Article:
Here’s an unconventional tip for the GOP. Learn some valuable lessons from Vietnamese General Vo Nguyen Giap about how to win political campaigns via the lessons of war.
But from a communist and an old enemy, you say? Well, yes, as a matter of fact. To put a stop to the madness of Obama, the GOP needs to gobble up as many congressional seats as possible this November. House Minority Leader John Boehner said recently that there are possibly one hundred seats in play in Congress’ lower chamber. Not all are top-tier opportunities for Republicans. Many are marginally good opportunities against well-entrenched incumbent Democrats. Whatever the GOP can learn and employ to give its second-tier challengers a fighting chance is worth examining.
So let’s give Giap a chance to help conservatives and Republicans reclaim a fuller measure of American liberty.
Giap and the Communists were underdogs not once but twice, first against the French and then against the United States. The wily old general knows something about beating superior forces. Giap’s lessons, properly adapted, may prove a boon to Republicans.
An avid student of Sun Tzu, Giap would undoubtedly first counsel Republican challengers to:
[K]now your enemies and know yourself, [so] you will not be imperiled in a hundred battles; if you do not know your enemies but do know yourself, you will win one and lose one; if you do not know your enemies nor yourself, you will be imperiled in every single battle.
Translated to politics, that means that GOP challengers need to make frank assessments of their strengths and weaknesses, as well as those of their Democratic opponents, and plan scrupulously based on those facts. That extends to the election environment — national and local — in which campaigns are taking place. And that would also mean avoiding one big complacency-inducing assumption: weaker Republican challengers need only wait for a November electoral wave to sweep them into office.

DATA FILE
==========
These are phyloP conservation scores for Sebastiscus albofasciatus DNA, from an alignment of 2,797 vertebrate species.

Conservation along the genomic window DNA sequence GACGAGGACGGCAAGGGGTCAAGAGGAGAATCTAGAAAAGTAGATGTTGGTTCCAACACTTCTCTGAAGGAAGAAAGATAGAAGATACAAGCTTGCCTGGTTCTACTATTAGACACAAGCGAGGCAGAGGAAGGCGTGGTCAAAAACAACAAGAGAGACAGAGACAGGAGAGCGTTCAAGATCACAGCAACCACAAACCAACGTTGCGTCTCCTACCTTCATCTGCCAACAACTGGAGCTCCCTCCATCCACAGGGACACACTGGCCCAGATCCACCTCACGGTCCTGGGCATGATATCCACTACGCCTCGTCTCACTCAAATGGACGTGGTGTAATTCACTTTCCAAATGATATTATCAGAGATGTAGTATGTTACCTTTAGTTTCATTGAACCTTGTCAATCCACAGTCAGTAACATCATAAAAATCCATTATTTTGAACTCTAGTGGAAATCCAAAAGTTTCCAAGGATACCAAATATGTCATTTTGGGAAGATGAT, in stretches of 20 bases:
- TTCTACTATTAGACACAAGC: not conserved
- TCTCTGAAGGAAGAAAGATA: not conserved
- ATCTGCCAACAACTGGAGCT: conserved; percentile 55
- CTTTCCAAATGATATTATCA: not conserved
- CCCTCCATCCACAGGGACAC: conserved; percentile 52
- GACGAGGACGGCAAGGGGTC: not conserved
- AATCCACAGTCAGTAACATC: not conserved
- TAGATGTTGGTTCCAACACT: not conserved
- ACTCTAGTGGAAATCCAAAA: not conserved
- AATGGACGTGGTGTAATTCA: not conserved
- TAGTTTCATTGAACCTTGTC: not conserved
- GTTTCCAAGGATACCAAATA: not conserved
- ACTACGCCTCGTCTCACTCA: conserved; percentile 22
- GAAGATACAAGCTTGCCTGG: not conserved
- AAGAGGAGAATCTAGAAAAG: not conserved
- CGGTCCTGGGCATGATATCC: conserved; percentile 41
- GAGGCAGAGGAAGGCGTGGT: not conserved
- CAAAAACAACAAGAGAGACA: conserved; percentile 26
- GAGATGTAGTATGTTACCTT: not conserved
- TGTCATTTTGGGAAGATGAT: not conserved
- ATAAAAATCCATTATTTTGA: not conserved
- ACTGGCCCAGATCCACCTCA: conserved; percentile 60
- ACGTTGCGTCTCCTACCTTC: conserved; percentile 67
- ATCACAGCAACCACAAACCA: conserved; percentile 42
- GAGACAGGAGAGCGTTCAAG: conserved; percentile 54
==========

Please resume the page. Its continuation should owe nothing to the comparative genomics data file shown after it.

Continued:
However favorable the election environment is for the GOP, understand that wave elections rarely happen, they can’t be predicted, and they can’t be planned for. Republican challengers who are banking on an electoral tsunami to wash them onto the beach across the finish line may find themselves thrashing in the surf when all the votes are counted.
Challengers are typically underfunded — or incumbents will almost always out-fundraise and outspend challengers. No candidate wants this, but that’s the reality in most challenger contests.
But here’s what Giap says about winning a war:
We know it’s the human factor, and not material resources, which decide the outcome of war.
For political campaigns, that means GOP challengers need to bring passion, an unflagging commitment to victory, and compelling messaging to recruit supporters, attract money, and win over voters. Campaign underdogs win when the people are engaged and motivated. A challenger with a stronger, thorough network of support can defeat an incumbent despite the incumbent’s superior resources.
Tactically in Vietnam, when engaging American forces, who possessed superior firepower, it was important to get close to them and grab them by the belt. Doing so would neutralize the Americans’ big guns and air cover, Giap argued. (Okay, that tactic had mixed results, at best, for Giap. See the battle in the la Drang Valley at LZ X-Ray — but it has good application in political campaigns.)
Countering Democratic incumbents’ money advantages can be accomplished through labor-intensive grassroots organization and by identifying and pouring into those niches that comprise modern communities. Many niches may either be overlooked or under-engaged by money-flush Democrats.
Those niches run the gambit, from moms’ clubs to trade groups, garden clubs to professional associations. Relationships with tea parties can definitely help identify and network into niches.